The final speaker of the morning session was Terry Duffy of the CME, talking one-on-one with FIA head Walt Lukken. In a wide-ranging discussion that touched on the election, Covid 19 pandemic, negative oil prices, a financial transaction tax and new products, Duffy illustrated why his tenure as head of the CME has been so successful. A good example came as he commented on the liquidity stresses that markets encountered in March, particularly with regard to the Treasury cash market. Giving a clear headed recounting of how events unwound, he made a point to emphasize that he made clear to his team at the time that there would never be any circumvention of any risk protocols. That level of deep experience is so crucial in times of stress.
Two Strong Women and Climate Change in the Afternoon
The second half of the day was notable for the presence of two strong women, Hester Peirce of the SEC and Adena Friedman from Nasdaq, and concluded with a panel discussion relating to climate change.
Hester Peirce is something of an anomaly as a regulator. She has the bearing of an academic, the outlook of a visionary and an orientation toward common sense solutions that support innovation without sacrificing the SEC’s mission. While she is most well known as “Crypto Mom” for her interest in digital assets and cryptocurrencies, she also has strong opinions about the U.S. equity markets. Say what you will about our current market structure in the U.S. but no one in their right mind would design it the way it currently is if they were to start from scratch. Peirce hasn’t been able to make a big impact yet but, then again, neither did Chris Giancarlo when he began his time at the CFTC. Peirce’s impact may take years to be fully realized.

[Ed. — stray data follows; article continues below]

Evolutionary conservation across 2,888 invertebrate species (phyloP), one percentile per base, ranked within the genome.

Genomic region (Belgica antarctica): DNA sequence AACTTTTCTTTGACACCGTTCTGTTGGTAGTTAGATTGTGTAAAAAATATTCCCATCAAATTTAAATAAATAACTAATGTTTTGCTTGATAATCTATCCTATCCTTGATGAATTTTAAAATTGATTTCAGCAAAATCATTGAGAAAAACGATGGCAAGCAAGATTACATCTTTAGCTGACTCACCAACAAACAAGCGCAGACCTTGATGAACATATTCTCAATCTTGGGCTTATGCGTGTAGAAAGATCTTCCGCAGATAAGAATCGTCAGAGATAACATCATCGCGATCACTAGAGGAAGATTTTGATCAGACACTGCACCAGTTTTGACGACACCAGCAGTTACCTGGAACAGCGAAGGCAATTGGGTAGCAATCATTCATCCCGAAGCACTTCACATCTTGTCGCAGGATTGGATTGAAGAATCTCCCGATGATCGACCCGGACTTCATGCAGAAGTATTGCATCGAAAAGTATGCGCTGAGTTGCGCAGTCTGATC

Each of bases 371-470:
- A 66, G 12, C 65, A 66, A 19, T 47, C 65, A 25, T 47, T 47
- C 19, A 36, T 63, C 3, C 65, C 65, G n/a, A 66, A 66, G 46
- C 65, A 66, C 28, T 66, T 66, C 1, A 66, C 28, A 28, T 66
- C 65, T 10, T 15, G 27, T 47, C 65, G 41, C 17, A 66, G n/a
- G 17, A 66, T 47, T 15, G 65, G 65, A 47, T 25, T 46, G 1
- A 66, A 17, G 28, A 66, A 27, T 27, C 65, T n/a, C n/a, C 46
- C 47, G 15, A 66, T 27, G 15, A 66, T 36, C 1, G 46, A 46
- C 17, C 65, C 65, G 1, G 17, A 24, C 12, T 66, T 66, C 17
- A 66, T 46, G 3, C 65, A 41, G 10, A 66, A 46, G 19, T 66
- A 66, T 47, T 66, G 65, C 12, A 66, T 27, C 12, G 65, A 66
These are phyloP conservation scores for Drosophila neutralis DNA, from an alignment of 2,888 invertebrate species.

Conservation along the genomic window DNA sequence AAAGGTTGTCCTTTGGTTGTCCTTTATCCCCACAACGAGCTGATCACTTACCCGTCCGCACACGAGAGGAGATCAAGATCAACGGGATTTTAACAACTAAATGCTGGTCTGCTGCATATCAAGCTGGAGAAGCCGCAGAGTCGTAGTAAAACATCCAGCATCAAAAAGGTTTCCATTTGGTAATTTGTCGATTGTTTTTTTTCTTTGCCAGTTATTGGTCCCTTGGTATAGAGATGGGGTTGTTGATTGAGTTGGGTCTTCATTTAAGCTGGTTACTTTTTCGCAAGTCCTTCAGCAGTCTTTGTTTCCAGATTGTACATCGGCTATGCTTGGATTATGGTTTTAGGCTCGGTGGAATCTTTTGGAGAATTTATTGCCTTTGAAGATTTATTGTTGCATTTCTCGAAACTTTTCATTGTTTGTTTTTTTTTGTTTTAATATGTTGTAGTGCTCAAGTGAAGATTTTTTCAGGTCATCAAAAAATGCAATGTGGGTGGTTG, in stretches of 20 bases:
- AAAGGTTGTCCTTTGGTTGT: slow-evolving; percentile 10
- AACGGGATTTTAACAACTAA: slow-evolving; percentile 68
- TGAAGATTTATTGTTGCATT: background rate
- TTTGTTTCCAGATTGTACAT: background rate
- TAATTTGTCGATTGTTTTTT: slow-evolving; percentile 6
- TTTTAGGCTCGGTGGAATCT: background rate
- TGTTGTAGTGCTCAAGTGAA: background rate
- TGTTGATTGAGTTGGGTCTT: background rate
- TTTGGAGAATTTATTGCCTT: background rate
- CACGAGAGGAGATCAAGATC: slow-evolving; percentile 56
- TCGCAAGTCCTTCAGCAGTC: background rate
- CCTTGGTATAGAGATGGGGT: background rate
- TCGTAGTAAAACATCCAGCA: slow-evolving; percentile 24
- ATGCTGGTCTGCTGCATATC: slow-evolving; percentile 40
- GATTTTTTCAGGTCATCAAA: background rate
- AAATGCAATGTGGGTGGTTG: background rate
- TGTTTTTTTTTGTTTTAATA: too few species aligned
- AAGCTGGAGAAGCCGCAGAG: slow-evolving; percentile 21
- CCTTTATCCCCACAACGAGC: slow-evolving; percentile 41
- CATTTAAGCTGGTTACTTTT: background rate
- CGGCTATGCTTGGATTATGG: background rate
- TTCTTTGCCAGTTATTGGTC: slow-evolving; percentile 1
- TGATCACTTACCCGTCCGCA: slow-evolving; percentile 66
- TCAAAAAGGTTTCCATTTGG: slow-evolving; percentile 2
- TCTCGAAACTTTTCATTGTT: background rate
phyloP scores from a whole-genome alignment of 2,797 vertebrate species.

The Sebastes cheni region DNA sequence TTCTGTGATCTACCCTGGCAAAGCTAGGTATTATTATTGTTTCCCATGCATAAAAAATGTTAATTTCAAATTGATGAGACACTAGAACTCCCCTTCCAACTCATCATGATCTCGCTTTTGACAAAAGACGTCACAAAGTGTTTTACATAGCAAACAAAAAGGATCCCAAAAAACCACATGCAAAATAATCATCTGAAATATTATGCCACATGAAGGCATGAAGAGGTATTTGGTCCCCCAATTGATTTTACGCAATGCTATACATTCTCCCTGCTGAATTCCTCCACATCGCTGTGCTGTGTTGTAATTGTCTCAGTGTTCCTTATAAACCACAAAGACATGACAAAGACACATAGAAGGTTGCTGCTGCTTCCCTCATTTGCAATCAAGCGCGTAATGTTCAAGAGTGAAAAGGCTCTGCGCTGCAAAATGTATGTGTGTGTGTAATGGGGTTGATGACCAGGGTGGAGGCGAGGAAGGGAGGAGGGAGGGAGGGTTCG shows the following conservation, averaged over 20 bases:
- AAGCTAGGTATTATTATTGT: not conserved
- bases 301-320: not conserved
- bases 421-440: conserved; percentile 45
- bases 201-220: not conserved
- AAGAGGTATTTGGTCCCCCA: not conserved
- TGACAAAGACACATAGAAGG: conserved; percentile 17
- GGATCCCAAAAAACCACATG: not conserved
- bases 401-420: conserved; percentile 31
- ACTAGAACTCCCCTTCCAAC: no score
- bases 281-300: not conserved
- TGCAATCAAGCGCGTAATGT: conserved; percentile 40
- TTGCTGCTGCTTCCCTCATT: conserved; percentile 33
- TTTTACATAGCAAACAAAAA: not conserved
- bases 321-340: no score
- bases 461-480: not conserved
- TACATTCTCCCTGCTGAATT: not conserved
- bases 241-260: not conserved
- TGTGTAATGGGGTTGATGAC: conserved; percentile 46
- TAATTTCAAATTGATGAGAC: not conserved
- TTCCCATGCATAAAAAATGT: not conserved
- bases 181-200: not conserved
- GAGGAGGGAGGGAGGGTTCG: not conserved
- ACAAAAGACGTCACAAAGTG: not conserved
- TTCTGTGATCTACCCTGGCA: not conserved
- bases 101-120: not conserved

Nasdaq CEO Adena Friedman is the only female leader of a global exchange and one could argue that she is at the helm of the most diverse and complicated of all of the exchanges. Nasdaq is a technology company at its heart and Friedman expressed that she believes that both the cloud and machine learning will have the greatest impact on the capital markets in the short term and that distributed ledger technology will have a profound evolutionary, not revolutionary, impact in the long run. She stated that her personal story shows that a woman can succeed but she acknowledged that more needs to be done to enable positive diversity outcomes. This should include recruiting from more schools, promoting diversity with internships that also have an intention to hire, creating an inclusive training program with internal support systems, and being clear and deliberate with career development tracks. The industry is relatively early in these efforts but awareness has grown dramatically and trends are encouraging.